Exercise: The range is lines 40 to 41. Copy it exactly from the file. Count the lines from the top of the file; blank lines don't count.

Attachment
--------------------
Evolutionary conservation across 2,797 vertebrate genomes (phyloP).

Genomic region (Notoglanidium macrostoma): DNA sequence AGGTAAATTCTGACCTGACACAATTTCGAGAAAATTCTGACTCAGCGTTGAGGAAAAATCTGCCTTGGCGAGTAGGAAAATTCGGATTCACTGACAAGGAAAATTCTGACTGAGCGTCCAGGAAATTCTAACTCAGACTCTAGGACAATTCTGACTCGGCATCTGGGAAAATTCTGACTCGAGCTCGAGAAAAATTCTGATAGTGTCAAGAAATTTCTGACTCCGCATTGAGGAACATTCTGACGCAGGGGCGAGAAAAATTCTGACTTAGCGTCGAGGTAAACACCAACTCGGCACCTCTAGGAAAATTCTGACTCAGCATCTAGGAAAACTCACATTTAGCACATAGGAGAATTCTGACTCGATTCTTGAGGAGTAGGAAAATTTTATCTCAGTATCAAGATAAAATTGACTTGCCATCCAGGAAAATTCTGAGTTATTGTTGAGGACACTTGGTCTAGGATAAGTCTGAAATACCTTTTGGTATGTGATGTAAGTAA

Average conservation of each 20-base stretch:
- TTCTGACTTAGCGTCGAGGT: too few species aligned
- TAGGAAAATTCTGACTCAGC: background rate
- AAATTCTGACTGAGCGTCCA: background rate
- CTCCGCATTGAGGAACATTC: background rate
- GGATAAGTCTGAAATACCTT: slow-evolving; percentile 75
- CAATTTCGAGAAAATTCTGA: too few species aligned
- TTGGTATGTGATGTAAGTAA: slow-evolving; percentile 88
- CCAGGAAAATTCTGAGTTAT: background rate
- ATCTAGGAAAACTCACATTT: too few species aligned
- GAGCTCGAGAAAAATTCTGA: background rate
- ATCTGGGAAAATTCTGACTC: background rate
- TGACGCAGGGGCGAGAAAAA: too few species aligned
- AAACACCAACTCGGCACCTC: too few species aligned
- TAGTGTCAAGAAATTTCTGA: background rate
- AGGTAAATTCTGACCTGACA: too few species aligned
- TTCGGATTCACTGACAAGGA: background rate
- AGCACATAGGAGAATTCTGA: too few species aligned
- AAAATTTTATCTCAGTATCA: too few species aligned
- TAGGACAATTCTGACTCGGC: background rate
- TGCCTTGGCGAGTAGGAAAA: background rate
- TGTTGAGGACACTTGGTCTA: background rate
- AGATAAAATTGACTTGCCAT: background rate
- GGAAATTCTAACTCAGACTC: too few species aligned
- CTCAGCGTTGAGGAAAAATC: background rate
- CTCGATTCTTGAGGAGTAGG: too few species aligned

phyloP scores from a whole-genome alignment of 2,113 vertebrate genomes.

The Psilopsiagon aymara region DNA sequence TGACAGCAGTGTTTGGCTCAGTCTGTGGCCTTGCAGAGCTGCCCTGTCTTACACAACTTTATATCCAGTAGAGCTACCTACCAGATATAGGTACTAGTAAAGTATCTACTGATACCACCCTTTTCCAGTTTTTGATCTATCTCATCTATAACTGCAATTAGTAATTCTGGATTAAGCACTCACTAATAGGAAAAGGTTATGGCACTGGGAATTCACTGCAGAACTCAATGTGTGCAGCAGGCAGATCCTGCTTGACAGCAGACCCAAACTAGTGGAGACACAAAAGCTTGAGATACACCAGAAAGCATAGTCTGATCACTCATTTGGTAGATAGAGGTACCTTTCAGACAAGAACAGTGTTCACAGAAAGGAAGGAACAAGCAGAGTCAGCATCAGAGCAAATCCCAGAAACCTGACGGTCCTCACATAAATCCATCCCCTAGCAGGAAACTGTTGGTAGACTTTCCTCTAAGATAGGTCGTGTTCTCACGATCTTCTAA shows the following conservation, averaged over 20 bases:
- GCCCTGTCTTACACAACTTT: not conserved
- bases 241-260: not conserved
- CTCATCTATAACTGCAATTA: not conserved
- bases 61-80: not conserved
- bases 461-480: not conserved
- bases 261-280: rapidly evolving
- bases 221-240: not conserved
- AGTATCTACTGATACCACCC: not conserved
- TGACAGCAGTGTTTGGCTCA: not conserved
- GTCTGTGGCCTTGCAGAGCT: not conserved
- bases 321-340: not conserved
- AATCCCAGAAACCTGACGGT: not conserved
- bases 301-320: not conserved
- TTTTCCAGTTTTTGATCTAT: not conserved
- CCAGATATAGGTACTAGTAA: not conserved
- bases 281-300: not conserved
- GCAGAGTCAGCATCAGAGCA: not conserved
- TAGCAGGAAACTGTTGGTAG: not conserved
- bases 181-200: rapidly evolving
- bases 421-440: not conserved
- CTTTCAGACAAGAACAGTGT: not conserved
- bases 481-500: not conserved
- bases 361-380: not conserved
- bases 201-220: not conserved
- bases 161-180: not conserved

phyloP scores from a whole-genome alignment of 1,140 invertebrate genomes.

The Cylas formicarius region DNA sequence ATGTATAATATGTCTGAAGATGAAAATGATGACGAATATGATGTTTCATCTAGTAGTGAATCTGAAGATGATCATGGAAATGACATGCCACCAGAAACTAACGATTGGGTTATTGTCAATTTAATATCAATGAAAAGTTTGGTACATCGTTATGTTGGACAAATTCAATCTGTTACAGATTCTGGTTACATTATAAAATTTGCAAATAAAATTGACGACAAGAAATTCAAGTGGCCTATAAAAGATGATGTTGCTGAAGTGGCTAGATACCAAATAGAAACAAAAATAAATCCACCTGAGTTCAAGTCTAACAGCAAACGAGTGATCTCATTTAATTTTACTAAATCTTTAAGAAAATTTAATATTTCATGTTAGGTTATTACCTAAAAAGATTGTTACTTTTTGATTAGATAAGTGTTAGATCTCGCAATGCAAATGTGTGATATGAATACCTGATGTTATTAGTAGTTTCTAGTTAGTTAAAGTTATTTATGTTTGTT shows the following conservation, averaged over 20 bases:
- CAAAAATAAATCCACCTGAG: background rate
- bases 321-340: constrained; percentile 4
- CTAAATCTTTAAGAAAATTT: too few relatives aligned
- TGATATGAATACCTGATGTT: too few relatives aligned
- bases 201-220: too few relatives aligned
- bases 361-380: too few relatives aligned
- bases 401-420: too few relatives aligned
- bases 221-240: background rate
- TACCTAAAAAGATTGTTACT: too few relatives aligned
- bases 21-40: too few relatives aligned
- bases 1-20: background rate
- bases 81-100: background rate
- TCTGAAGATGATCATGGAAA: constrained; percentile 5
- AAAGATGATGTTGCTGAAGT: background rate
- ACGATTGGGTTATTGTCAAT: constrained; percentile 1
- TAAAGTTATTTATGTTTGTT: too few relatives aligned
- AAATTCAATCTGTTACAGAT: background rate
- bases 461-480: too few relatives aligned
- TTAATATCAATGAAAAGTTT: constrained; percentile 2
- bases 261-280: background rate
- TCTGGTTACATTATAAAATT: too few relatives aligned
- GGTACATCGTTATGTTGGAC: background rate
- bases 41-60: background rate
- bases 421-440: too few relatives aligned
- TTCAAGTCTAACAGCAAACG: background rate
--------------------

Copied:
- GTCTGTGGCCTTGCAGAGCT: not conserved
- bases 321-340: not conserved